Annual Report celebrates progress for penguins

Gari as a juvenile penguin cThe West Coast Penguin Trust bases its conservation work on sound science.  That science continues to underpin improved understanding of the threats facing penguins and seabirds in the region for improved conservation management, and the Annual Report, published today, updates readers on all of our projects.

Long term data sets are invaluable and these have been maintained for blue penguins (kororā) through monitoring, particularly in the Charleston and wider Buller areas. 

More recent projects include the GPS foraging study to better understand the marine ecology of blue penguins.  Our work contributed to a paper in the NZ Journal of Zoology earlier this year and work will continue in the coming season to increase our knowledge of blue penguin behaviour at sea and potential threats there.

Our project to determine whether and if so which predators pose a threat to Fiordland crested penguins or tawaki has found that stoats appear to be a major threat during massive seed (mast) years.  A fourth season of work is now planned to gain a clearer understanding of the situation in South Westland.

The Annual Report celebrates the Trust’s new formal relationships with Taronga Conservation Society Australia (at Taronga Zoo in Sydney) and Wellington Zoo, which will support ‘The Tawaki Coalition’, our collaboration with The Tawaki Project to further conservation management for tawaki.  These mutually advantageous relationships arose from the care of a very special tawaki, Gari.  Gari found a new home at Tarongo Zoo recently after some 30 months in the care of Wellington Zoo’s The Nest Te Kōhanga, having been found injured on the beach at Hokitika in 2014.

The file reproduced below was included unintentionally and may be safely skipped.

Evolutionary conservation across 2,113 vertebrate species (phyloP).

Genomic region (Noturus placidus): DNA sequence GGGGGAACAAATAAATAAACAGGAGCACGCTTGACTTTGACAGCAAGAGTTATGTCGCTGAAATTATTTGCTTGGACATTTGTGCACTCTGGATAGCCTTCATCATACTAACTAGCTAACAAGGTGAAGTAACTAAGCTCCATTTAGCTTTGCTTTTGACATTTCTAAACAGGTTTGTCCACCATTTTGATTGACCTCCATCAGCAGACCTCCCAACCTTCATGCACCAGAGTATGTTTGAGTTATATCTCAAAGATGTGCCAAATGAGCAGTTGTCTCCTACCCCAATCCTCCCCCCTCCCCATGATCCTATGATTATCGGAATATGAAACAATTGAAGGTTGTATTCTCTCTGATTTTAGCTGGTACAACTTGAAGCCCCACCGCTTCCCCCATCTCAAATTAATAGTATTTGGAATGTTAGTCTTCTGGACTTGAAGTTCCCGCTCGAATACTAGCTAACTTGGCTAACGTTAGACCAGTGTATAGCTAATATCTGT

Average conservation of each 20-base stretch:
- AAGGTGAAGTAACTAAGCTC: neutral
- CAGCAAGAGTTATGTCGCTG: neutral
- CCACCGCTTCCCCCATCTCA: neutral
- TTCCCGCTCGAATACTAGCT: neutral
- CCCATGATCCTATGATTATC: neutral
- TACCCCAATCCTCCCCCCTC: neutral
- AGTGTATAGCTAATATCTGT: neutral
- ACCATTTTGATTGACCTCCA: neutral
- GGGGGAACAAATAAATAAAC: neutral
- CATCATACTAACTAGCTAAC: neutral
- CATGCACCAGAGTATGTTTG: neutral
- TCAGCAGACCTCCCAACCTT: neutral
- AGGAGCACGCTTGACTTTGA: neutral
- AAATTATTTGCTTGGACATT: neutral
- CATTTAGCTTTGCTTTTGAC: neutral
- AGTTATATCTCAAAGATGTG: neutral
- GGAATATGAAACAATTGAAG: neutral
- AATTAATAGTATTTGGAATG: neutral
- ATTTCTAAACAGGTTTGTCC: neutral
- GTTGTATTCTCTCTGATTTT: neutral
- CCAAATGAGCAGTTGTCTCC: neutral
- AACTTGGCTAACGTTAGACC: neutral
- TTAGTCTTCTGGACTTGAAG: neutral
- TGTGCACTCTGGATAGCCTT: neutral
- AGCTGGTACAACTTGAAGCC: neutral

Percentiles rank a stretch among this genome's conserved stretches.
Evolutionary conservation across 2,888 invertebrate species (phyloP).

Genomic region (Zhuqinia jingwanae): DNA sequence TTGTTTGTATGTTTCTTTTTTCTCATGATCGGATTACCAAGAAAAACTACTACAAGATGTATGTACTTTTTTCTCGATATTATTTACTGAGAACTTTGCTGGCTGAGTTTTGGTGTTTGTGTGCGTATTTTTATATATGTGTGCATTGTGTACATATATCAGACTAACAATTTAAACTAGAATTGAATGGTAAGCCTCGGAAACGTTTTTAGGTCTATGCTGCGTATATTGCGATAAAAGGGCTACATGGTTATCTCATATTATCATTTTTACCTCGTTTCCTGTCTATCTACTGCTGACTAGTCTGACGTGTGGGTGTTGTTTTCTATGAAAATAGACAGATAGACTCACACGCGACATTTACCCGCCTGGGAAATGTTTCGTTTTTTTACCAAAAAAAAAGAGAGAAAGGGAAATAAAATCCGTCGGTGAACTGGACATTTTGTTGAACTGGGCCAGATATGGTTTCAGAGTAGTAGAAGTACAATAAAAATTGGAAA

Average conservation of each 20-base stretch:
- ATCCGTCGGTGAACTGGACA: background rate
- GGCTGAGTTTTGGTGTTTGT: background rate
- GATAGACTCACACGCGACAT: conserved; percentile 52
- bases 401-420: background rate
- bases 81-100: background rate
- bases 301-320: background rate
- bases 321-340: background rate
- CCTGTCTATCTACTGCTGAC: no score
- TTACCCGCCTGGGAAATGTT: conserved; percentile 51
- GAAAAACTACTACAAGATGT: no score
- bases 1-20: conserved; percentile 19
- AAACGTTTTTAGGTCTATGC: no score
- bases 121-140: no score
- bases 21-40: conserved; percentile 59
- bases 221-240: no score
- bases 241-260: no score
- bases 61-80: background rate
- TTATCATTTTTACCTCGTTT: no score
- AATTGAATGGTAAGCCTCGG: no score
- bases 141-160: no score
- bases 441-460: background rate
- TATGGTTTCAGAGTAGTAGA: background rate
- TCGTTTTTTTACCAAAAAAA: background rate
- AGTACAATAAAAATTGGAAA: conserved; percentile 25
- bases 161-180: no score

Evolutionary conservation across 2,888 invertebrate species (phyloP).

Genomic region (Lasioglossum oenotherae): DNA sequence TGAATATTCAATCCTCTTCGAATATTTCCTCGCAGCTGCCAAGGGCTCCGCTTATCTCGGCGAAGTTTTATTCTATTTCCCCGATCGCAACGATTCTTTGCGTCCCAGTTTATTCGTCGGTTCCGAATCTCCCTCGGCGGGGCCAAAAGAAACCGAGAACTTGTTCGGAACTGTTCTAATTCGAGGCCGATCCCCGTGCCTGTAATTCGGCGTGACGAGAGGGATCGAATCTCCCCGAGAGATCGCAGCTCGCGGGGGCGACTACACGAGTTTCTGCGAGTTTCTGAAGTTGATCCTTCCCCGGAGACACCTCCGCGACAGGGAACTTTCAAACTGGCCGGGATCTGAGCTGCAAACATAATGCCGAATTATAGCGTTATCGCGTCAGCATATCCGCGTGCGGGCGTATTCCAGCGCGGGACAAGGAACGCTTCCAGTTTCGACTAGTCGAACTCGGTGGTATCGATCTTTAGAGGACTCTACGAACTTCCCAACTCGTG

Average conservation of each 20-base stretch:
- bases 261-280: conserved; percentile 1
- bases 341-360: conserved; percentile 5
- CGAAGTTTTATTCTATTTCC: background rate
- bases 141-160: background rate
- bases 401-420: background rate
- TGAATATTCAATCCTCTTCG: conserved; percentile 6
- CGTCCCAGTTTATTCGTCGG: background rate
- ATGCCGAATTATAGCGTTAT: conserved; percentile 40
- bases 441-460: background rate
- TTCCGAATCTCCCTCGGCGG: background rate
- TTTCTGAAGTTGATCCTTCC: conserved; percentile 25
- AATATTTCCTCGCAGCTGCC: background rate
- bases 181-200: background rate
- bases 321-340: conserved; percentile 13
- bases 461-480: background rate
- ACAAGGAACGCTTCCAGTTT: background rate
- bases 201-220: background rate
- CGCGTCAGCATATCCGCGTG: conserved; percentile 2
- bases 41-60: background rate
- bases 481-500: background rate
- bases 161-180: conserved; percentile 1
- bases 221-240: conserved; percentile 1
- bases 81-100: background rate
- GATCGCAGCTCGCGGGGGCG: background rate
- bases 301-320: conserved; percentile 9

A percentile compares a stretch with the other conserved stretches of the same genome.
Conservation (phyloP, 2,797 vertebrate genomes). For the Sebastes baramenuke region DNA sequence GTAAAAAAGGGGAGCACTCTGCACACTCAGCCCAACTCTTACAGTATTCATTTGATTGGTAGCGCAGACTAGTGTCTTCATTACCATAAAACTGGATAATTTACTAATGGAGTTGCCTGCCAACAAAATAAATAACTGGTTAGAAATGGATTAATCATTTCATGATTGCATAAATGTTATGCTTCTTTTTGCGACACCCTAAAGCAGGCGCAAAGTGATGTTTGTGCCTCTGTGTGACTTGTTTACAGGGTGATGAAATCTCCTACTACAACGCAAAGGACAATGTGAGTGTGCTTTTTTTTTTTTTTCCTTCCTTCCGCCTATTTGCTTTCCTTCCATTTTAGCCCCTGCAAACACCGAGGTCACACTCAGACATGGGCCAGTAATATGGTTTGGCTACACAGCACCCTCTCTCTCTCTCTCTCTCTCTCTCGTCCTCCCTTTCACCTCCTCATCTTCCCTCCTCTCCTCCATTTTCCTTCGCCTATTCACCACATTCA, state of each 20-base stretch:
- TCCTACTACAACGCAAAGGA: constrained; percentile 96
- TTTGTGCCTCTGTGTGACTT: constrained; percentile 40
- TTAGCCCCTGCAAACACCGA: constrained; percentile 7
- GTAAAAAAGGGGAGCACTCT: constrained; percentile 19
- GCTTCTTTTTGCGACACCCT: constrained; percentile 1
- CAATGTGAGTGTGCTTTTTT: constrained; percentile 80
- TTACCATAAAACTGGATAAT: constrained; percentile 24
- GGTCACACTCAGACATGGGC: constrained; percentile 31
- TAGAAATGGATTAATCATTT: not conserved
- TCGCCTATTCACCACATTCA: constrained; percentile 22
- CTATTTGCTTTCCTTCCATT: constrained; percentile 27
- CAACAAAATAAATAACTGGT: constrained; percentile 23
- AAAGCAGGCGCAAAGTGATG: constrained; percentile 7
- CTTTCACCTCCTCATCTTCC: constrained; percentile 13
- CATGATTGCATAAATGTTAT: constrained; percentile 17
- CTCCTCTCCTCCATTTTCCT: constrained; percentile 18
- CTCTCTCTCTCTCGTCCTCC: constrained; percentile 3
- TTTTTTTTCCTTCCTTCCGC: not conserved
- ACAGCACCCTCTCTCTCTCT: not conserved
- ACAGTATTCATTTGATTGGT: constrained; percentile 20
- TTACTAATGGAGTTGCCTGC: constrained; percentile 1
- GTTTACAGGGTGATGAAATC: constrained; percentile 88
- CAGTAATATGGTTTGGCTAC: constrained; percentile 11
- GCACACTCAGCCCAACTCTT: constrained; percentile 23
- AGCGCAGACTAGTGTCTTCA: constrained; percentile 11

Our work to monitor and protect seabirds at Cape Foulwind and adjacent Wall Island continues and a new project is getting underway at Seal Island, north of Punakaiki. 

Having completed a review of Westland petrel research and current knowledge last year, we’re delighted to take on a field-based role in the conservation of Westland petrels.  This season, we are picking up the monitoring of one colony from the Museum of New Zealand Te Papa Tongarewa team, who have studied the wider colony area for many years.

As always, the Annual Report is a useful opportunity to thank our supporters and particularly those who provide grants and donations.  A big thank you to you all.

For more on these topics and other projects, please have a look at our Annual Report: West Coast Penguin Trust Annual Report 2016-17